Bombay’s Popular Festivals- How things changed over the years….

It may be hard to believe but just 91 years ago, there was no Ganpati Festivals which we celebrate it with a lot of fanfare today. There was no Lalbaug or Dagduseth, there was no holi and similarly many festivals were not celebrated back then. Yes, Diwali was there since 1864 but it wasn’t celebrated with so much of joy and popularity as it is today. In fact a century ago, the only festival which was popular than any other festival was Muharram.
Muharam is the 1st month of the Islamic calendar & is still a huge event for Muslims as it is one of the four sacred months of the year. Muharram is regarded as the 2nd holiest month followed by Ramadan and people fast for 10 days while on day 10 which is called the day of Ashura, the shia muslims fast and take part in mourning of the muharam. The shia muslims celebrate the 10th day of Asura in different ways with different intentions.
It was Bal Gangadhar Tilak who thought that celebrating a certain festival on a particular period of the year will bring people more closer and make everyone happy and united. It was also a part of his nationalist programme during 1893 when Mumbai was shook by the hindu-Muslim riots he thought that this festival will not only popularize the hindu religion but will also bring people closer. It involved keeping the idol of the Ganesha for a 3 or 5days and immersing it in a pond while conducting various activities of sports, band and dance during that period.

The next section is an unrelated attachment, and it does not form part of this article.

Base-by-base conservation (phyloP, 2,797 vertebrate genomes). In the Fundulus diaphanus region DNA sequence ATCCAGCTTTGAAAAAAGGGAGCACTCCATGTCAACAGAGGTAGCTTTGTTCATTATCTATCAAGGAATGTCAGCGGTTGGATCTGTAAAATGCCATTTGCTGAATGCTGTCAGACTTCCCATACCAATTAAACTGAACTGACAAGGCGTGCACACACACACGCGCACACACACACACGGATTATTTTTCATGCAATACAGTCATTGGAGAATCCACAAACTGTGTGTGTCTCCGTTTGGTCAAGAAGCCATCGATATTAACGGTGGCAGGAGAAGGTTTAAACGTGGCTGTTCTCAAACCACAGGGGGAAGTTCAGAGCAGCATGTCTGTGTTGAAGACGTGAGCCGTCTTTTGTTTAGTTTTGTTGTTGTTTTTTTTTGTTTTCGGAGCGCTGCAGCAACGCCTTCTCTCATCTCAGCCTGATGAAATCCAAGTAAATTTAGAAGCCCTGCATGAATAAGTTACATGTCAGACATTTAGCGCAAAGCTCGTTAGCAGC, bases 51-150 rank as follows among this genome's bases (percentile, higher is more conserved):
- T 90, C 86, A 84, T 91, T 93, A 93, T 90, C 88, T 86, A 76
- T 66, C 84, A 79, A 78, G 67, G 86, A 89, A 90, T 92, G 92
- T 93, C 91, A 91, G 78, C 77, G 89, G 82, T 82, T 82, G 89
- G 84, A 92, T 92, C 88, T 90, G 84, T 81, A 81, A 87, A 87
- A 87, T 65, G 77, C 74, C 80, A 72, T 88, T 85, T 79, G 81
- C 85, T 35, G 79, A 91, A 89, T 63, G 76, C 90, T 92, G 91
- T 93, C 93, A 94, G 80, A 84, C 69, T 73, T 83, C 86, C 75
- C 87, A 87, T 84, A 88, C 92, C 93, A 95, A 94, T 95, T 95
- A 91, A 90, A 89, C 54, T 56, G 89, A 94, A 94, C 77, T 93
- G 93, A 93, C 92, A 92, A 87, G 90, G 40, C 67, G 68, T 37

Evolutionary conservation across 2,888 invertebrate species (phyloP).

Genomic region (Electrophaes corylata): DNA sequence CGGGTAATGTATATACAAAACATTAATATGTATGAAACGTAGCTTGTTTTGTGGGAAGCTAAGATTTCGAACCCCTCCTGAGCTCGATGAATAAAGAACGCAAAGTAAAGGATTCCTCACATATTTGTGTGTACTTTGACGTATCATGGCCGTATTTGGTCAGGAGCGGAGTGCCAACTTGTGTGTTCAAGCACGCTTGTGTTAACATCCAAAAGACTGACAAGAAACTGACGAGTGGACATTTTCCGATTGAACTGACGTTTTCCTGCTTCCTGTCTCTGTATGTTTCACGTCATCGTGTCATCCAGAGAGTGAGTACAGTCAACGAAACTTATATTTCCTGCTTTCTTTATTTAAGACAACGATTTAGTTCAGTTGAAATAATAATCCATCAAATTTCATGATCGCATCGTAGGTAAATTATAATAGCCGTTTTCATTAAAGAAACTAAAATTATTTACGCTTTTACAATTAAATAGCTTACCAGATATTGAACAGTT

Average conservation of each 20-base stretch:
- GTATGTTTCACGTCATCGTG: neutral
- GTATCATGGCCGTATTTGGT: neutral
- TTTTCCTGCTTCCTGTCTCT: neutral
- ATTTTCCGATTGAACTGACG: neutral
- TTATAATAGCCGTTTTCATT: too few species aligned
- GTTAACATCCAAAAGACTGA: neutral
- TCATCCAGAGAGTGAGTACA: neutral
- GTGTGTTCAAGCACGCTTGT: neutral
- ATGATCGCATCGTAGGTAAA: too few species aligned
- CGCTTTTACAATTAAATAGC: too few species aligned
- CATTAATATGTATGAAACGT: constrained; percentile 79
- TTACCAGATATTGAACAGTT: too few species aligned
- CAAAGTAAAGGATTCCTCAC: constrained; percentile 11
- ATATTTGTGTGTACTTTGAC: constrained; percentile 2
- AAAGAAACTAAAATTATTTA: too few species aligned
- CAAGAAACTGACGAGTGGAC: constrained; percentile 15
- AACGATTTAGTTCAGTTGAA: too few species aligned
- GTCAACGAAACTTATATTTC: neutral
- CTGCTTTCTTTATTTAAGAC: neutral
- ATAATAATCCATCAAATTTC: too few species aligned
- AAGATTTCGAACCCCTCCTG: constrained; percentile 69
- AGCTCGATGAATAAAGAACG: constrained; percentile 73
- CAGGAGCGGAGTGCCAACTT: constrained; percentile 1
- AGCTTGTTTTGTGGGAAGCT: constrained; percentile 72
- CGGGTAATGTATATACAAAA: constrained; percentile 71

The festival of diwali which is meant to celebrate the return of Rama after 14years from Ayodhya. The festival started gathering steam from 1880 when firecrackers were started to be manufactured. The gold merchants started celebrating Diwali by bursting crackers and soon Diwali became popularized all over India.
Holi was a festival which only became popular from the 1930’s. Initially the government was not in support of this festival because of the filth it carried on the roads due to colors, waste of too much of water and obscenity of celebrating it on public streets. However, the new government did not impose any restrictions and the festival got popular by the day to what is today!

Celebrating the birth of Krishna, it has always been one of the most loved festivals of Bombay. Though it involved throwing curds at each other, since people could not afford it, they started to throw water as a substitute while keeping curd in a pot and tying it atop a top of a building where people would dance & climb in groups to crack the pot filled with curd & prize money.
Garba Puja
Garba Puja which is also popularly called as Navratri means doing puja for 9 days of Devi Durga. Earlier it was celebrated in the temples where people from villages would gather at the temples and dance around an earthen pot with oil lamps which would symbolize Durga Puja. However, this festival was completely commercialized from the early 1990’s after the invention of popular singers like Musa, Preity Pinky and Falguni Pathak. It is humorously said that Navratri is gujarati people’s very own 9day sunburn festival!

– Haineel Shah

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